Albacore from regions A and B were caught by commercial European purse-seiners (PS) landing in Seychelles. Albacore from Reunion Island (region C) were sampled at sea onboard a commercial longliner chartered from November to December 2013, and additional samples were obtained from the catch of longliners targeting swordfish (ELL) from April to August 2014. All vessels from Reunion Island were licensed under the French Ministry of Fisheries and Agriculture. Albacore sampled in Mauritius (region C) were caught from October 2013 to March 2015 by professional artisanal fishermen along the coast of the island using vertical longlines (LLCO) and commercial longliners (LL), and were licensed by the Ministry of Ocean Economy, Marine Resources, Fisheries, Shipping and Outer Islands in Mauritius. Albacore from region D were caught from November 2013 to January 2014 and from April to May 2014 by commercial pole-and-line fishing boats (PL) licensed by the Department of Agriculture, Forestry and Fisheries in South Africa, and part of the fish were sampled at sea by observers. All commercial fishing vessels were authorized to operate in the Indian Ocean Tuna Commission (IOTC) area under Resolution 15/04 and within the EEZ of coastal countries of the western Indian Ocean through fishing agreements. Apart from fish sampled at sea, all the other albacore were sampled at processing plants in compliance with their respective health and safety practices (regions A and B: Victoria in Seychelles, region C: Saint-Denis in Reunion Island, Port-Louis in Mauritius; region D: Cape Town in South Africa) or at fish landing sites (fish caught by LLCO). Since all fish sampled under the present study were already dead by the time of sampling, no ethical approval was required.

Different parameters were recorded for each fish: fork length (LF, cm; projected straight distance measured with a caliper from the tip of the upper jaw (snout) to the fork of the tail), pectoral length (LD, cm; projected straight distance measured with a caliper between the cranial insertion of the pectoral fin and the fork of the tail), total fish weight (WT, kg), eviscerated fish weight (ie. WT excluding the gut, WE, kg), whole gonad weight trimmed of fat (WG, g), and sex. Somatic-gutted weight (WS, g) was calculated as eviscerated weight (g)—WG. An estimated WS was used where WT or WE was unavailable but with a known LF or LD (i.e., regions A and C), by using length-length and length-weight linear regressions estimated by [38]. A 4–5 cm cross-section from the middle third of either ovary was collected randomly for each female fish when available and preserved in neutral 4% buffered formaldehyde for histological analysis [39].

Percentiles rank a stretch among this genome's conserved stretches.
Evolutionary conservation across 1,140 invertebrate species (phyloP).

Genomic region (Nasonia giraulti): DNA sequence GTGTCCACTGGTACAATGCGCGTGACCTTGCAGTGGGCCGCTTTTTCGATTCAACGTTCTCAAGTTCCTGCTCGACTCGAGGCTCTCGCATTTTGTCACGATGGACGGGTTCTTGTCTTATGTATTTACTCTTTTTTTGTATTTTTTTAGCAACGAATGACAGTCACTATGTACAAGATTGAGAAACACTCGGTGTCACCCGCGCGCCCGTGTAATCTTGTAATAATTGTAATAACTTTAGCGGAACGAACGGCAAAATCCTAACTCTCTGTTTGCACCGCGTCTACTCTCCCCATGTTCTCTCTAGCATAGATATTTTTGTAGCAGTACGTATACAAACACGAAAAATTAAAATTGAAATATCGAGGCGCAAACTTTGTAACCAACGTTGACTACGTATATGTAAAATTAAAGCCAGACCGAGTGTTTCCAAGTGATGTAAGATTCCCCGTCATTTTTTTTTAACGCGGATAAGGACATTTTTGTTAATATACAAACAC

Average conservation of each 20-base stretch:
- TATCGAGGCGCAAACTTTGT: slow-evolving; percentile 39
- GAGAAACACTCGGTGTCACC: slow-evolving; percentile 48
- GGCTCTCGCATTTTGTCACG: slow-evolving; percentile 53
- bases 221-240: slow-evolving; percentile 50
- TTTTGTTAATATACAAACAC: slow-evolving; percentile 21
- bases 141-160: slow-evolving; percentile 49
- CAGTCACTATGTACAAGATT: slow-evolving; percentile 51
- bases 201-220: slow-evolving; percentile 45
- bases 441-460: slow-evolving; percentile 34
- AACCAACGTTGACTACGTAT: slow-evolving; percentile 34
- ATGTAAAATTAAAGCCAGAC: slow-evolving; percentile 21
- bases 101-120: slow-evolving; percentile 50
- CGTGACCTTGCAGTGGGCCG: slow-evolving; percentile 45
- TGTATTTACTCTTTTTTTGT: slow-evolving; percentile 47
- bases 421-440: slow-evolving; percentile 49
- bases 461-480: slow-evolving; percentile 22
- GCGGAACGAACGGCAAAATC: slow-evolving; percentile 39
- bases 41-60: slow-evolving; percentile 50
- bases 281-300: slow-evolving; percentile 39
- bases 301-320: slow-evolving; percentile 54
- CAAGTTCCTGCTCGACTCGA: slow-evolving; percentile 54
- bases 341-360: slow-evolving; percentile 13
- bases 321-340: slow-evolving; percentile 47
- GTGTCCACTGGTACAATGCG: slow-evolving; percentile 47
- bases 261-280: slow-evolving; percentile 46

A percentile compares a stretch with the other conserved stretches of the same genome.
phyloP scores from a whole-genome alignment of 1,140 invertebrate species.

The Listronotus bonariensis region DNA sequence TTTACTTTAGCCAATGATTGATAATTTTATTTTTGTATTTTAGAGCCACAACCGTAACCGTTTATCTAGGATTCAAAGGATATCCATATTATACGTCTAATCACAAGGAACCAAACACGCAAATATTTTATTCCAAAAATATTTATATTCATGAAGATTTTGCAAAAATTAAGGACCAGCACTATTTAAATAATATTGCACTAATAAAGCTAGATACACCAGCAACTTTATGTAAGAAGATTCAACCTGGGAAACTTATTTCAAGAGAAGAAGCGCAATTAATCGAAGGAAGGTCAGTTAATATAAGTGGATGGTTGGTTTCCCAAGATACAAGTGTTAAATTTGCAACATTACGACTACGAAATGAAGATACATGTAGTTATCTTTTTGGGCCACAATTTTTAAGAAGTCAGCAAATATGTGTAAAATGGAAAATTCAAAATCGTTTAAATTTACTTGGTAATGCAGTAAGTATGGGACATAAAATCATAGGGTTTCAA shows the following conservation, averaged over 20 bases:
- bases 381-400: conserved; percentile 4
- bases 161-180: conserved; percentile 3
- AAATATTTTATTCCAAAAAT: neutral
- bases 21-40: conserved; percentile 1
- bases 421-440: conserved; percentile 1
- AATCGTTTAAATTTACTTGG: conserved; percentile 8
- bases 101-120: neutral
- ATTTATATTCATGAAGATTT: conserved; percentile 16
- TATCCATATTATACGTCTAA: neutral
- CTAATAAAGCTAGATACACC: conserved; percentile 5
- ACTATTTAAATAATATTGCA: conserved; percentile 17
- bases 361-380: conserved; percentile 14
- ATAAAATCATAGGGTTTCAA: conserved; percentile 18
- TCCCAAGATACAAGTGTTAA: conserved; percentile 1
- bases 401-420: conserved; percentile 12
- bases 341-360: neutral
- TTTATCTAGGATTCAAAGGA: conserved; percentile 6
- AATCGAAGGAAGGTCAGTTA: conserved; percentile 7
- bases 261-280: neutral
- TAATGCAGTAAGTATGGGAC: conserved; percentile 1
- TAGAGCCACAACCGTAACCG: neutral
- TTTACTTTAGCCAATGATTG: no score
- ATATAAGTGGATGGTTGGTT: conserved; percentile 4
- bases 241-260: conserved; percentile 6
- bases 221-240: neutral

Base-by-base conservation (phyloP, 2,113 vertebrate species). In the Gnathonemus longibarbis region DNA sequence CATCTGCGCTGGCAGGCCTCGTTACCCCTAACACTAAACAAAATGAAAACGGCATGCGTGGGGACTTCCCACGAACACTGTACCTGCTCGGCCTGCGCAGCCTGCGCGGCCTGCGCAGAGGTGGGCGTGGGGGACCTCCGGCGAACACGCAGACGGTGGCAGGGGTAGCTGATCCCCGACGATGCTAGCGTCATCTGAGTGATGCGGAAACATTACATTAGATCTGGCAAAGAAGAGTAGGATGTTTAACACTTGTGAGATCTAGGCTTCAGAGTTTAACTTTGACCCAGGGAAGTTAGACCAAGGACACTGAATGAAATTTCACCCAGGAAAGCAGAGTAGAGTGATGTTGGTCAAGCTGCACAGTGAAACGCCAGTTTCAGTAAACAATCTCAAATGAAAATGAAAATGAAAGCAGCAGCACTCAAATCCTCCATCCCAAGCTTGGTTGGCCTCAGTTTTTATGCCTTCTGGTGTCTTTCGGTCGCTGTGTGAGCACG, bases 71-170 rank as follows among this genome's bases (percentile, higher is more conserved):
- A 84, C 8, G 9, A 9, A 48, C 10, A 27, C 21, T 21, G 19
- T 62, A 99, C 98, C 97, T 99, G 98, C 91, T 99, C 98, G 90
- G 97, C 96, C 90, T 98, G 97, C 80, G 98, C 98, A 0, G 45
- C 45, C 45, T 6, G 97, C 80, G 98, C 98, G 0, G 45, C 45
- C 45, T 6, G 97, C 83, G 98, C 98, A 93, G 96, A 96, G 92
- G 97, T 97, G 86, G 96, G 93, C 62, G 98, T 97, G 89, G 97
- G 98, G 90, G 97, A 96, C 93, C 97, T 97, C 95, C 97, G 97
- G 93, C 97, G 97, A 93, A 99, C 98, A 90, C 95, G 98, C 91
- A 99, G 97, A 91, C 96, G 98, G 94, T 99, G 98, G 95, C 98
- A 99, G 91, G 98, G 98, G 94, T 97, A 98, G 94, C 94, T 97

The gonadosomatic index (IG) [40] was calculated as:

Histological classification of females

A subsample (~0.5 cm) of the ovary cross-section was cut, dehydrated in a graded-series of ethyl-alcohol solutions (70% to absolute), cleared with xylene and infiltrated with paraffin. Paraffin blocks were then sectioned at 6 μm and stained with Harris' hematoxylin and eosin prior to being inspected under a Leica light microscope. Based on the oocyte description and classification criteria by [41] for yellowfin tuna (Thunnus albacares), the most advanced oocyte stage in each ovary was identified and used to classify the ovaries into different reproductive phases [42]: the immature phase which is characterized by the presence of oocytes in the primary growth stage (chromatin nucleolus and perinucleolar oocytes), the developing phase which includes oocytes in the cortical alveoli, vitellogenenic 1 and vitellogenic 2 stages, and the spawning capable phase which includes vitellogenic 3, germinal vesicle migration, germinal vesicle breakdown and the hydration stage oocytes (Table 2). When ovulation occurs, the granulosa and theca layers surrounding the hydrated oocyte remain in the ovary tissue and are known as postovulatory follicles (POFs). The presence and the estimated age of POFs were recorded from the histological sections, based on the criteria for yellowfin tuna [43]: 0 hours old (new POFs), <12 hours and >12 hours old.

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Table 2. Microscopic classification of the ovary of albacore tuna in the western Indian Ocean.

https://doi.org/10.1371/journal.pone.0168605.t002

The relative intensity of atresia, i.e. the percentage of yolked oocytes in alpha atresia relative to the total number of yolked oocytes, was estimated for each female from the histological section [24]. The presence of maturity markers was recorded such as: unovulated or residual hydrated oocytes and late stages of atresia (gamma or delta) which are referred to as brown or yellow bodies [24].

Spawning capable females, defined as females capable of spawning at sampling time or the near future, had <50% alpha atresia (atretic stage 1). Females were classified in the regressing phase, at the end of their reproductive cycle, if their ovaries contained ≥50% (atretic stage 2) or 100% (atretic stage 3) alpha atresia of yolked oocytes or if only beta atresia was present (atretic stage 4), while the ovaries of regenerating females contained maturity markers but no atresia.

Length-at-maturity